Our constitutional rights are not up for the vote of Texas citizens,” he said. “That point has been made unanimously by every district court and now two circuit courts who have looked at this issue.”

A federal judge declared Texas’ ban unconstitutional in February but allowed it to remain in effect during the appeal process.

Gay marriage proponents have won more than 20 legal decisions around the country since the US supreme court struck down part of the federal Defense of Marriage Act last year, though most are under appeal. Lawsuits challenging such bans have been filed in all 31 states that prohibited same-sex marriage, while 19 states and the District of Columbia allow such marriages.

Abbott is the front-runner to replace Texas Governor Rick Perry, also an opponent of gay marriage. Abbott’s Democratic opponent, state Senator Wendy Davis, has applauded the ruling invalidating the gay marriage ban.

Since idjits tend to keep on electing idjits, Abbott is probably assured election to replace the current idjit, Rick Perry.

FISA court contradicts SCOTUS on our rights — in secret of course

On Tuesday, the Foreign Intelligence Surveillance Court (FISC) declassified an opinion in which it explained why the government’s collection of records of all Americans’ phone calls is constitutional, and that if there is a problem with the program, it is a matter of political judgment, not constitutional law…

…The opinion does not even mention last year’s unanimous US supreme court decision on the fourth amendment and GPS tracking, a decision in which all three opinions include strong language that may render the NSA’s phone records collection program unconstitutional. No court that had been briefed by both sides would have ignored the grave constitutional issues raised by the three opinions of Justices Scalia, Sotomayor, and Alito in United States v Jones. And no opinion that fails to consider these should calm anyone down…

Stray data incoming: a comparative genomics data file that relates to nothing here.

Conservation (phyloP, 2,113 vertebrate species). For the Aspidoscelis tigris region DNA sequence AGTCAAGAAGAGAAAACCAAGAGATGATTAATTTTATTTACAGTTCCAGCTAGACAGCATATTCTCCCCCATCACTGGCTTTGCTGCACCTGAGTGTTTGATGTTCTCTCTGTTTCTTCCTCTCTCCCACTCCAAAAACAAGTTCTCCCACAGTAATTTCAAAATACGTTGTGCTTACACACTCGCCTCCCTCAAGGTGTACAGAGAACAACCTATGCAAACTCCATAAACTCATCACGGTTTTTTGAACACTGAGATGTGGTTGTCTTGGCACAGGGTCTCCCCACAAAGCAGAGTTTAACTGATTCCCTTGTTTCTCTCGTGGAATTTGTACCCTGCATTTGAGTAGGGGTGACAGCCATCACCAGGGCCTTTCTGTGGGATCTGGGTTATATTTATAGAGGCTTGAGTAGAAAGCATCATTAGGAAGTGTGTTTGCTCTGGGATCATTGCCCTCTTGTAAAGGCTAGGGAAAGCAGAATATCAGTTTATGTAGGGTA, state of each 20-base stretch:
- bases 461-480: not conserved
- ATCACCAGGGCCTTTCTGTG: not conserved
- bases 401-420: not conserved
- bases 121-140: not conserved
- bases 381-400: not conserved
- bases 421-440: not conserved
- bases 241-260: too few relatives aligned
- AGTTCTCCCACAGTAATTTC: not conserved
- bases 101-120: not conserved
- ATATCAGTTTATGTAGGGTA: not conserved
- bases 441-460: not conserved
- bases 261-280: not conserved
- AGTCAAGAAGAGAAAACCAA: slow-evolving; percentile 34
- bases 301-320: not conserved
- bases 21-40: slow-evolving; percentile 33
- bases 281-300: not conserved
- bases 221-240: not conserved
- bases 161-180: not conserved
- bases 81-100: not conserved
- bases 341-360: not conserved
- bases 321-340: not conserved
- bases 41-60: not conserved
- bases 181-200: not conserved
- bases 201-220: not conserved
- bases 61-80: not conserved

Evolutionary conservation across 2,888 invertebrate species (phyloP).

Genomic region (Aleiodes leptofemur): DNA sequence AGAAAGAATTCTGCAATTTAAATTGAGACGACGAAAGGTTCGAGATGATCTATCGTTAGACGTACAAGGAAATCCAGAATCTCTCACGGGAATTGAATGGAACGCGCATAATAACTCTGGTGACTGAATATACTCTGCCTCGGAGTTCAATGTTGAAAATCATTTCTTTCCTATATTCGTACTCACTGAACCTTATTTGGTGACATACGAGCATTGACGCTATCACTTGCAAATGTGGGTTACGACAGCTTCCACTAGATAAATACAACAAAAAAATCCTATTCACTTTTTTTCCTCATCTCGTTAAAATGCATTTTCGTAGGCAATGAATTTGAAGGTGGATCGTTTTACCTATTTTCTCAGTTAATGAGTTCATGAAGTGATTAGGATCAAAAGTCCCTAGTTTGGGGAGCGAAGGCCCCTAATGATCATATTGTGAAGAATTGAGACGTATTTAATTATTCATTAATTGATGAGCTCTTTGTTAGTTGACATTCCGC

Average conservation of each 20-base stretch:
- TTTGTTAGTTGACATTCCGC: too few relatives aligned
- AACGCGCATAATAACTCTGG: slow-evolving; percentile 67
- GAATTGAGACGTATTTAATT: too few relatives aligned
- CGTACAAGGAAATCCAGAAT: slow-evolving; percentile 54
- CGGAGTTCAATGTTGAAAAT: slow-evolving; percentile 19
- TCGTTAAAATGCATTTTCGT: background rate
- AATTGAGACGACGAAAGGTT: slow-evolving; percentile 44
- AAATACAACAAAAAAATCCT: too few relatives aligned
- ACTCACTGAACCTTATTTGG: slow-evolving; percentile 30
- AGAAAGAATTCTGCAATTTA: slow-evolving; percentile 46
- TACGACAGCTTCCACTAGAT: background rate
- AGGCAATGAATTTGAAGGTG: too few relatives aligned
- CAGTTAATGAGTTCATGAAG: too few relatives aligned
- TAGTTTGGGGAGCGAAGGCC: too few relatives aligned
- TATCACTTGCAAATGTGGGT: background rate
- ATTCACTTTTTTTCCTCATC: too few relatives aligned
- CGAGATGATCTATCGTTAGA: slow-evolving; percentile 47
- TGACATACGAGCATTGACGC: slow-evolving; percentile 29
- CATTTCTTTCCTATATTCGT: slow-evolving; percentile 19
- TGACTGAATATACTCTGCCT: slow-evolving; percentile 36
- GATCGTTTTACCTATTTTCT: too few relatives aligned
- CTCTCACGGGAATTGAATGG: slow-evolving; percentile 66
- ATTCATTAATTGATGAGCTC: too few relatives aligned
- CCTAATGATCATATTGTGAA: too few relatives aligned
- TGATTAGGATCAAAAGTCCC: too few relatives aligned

In Jones, the government attached a GPS device to a suspect’s car and tracked all the car’s movements for four weeks. The government argued that since the car was visible on public roads, and could have been tracked in the open by a police officer, no warrant was needed. Just like phone metadata, the car’s movements were not in private – they were on public roads. The lower court had already excluded evidence from when the car was parked in its private parking lot. All nine justices found the tracking unconstitutional, and each of the opinions offer strong reasons to reject the Fisa court’s interpretation of the fourth amendment with regards to phone metadata…

The most sophisticated opinion about how “big data” changes what courts must do to protect against state surveillance was authored by Sotomayor, who also provided the fifth vote for the court’s main opinion. Responding specifically to the claim that GPS tracking involved only non-private information from public travel, Sotomayor wrote that with today’s technology even observing these purely public movements “generates a precise, comprehensive record of a person’s public movements that reflect a wealth of detail about her familial, political, professional, religious and sexual associations”.

As though writing about the NSA program itself, Sotomayor continued…”Awareness that the government may be watching chills associational and expressive freedoms. And the government’s unrestrained power to assemble data that reveal private aspects of identity is susceptible to abuse…

…All the Jones opinions offer a very strong argument that the dramatically lower cost of pervasive, sustained surveillance of publicly observable data in bulk implicates the fourth amendment, and that whatever its statutory basis, this program may well violate that amendment. That the FISC opinion did not even mention Jones is as clear a sign as we have that without fundamental reform, Americans simply cannot rely on the Fisa court’s lopsided process to protect our rights.

Lawyers – especially constitutional lawyers – understand how a change in context, in all or part of a process, changes a precedent. For Obama to play “Let’s pretend” with protecting our constitutional rights is a puppet show designed to gloss over the fears of the clueless, prop up the backbone of politicians and pundits who only need the word “legal” in a lie to make it acceptable.

If Obama was only playing the opposition game when he opposed George W. Bush’s playing loose with our freedoms – then he’s just another opportunist hack. If his opposition was legit and, now, the arguments from the NSA/CIA/Pentagon-types have convinced him to accept this crap – then he’s lacking backbone as much as any ordinary Blue Dog Democrat. Either way – instead of providing leadership which BTW doesn’t burn money by the boatload in wasted hours and flunkyland snoop facilities – he’s settling in to the status quo and “change” means that’s what he does to get along with the thugs who really own this nation.